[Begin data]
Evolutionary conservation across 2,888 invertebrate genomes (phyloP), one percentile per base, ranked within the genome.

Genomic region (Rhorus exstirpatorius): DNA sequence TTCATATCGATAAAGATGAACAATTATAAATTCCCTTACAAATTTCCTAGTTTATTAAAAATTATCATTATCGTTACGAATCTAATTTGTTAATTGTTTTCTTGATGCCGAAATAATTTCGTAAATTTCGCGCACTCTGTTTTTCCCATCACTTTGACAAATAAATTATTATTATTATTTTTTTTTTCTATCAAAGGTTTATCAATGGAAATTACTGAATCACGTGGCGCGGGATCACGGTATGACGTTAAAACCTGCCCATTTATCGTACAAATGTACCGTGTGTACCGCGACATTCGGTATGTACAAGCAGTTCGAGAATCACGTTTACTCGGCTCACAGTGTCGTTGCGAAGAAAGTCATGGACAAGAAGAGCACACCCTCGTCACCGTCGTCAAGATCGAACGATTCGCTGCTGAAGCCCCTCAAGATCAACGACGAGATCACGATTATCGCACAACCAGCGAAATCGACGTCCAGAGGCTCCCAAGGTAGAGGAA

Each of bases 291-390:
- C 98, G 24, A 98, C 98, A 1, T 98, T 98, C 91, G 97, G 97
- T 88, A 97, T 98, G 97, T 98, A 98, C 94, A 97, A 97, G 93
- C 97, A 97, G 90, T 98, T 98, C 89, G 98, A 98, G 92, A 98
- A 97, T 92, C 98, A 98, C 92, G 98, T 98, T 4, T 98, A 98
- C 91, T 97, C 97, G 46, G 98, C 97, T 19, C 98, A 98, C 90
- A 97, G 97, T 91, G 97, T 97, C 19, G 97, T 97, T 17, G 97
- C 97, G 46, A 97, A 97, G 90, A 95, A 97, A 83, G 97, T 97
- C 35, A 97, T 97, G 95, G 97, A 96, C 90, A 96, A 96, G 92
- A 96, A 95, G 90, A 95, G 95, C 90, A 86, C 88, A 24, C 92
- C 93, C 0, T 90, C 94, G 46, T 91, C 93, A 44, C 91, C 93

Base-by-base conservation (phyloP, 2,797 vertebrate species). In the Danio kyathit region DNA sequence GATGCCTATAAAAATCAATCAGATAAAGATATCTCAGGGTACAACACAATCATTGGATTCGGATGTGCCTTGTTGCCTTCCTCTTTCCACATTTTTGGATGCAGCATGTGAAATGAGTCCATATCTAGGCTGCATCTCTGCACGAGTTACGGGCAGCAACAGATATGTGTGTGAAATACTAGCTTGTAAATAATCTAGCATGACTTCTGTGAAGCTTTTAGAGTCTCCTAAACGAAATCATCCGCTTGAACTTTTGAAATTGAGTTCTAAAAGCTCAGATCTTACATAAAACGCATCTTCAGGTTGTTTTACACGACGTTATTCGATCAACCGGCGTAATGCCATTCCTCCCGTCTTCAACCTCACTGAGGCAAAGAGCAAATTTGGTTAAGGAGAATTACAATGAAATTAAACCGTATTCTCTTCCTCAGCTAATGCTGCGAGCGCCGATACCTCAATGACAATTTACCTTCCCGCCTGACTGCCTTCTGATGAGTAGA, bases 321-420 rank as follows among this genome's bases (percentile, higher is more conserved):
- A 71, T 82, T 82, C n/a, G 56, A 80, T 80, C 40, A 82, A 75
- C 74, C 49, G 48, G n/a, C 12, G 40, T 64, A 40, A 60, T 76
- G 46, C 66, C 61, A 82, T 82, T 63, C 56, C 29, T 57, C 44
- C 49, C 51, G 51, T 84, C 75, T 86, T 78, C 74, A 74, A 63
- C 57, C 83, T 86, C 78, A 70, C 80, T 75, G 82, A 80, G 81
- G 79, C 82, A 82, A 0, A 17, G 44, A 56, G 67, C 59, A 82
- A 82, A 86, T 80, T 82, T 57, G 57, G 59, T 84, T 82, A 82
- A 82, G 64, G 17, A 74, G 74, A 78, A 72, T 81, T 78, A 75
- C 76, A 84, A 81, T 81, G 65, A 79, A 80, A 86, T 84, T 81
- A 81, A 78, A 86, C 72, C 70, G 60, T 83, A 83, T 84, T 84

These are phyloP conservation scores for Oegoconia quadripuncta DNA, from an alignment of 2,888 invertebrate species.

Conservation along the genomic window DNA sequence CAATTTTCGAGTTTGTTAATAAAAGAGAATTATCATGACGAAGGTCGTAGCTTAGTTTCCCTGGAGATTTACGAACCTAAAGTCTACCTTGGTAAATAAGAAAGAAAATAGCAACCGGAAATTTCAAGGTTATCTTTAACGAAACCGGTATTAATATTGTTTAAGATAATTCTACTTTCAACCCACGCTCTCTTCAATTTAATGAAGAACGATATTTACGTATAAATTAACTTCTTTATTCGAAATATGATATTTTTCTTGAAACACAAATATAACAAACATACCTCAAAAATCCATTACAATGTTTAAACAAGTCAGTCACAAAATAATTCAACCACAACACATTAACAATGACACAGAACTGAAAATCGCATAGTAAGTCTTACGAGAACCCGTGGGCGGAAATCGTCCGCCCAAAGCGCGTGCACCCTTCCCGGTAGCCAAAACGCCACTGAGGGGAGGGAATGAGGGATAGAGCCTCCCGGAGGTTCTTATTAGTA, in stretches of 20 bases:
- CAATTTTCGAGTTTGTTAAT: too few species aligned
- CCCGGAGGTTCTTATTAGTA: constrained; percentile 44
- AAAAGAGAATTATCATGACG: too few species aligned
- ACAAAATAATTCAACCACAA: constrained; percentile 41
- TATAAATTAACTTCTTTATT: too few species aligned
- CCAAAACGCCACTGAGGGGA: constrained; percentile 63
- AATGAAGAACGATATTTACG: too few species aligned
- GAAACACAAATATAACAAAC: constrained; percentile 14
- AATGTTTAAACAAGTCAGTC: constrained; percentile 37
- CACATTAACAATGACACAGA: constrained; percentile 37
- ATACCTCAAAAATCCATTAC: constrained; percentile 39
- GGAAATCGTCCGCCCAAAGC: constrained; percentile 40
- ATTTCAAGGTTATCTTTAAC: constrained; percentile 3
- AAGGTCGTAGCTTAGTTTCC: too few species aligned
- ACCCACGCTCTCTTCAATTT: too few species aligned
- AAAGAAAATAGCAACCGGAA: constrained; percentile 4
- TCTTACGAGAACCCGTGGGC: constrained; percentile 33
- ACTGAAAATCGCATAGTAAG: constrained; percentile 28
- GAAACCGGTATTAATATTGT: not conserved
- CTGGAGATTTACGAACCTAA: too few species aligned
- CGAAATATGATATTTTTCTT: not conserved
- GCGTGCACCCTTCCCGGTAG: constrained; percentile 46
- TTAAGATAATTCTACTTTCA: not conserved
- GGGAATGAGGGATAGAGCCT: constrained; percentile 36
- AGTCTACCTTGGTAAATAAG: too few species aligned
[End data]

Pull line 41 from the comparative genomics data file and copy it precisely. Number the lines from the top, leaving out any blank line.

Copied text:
- ACCCACGCTCTCTTCAATTT: too few species aligned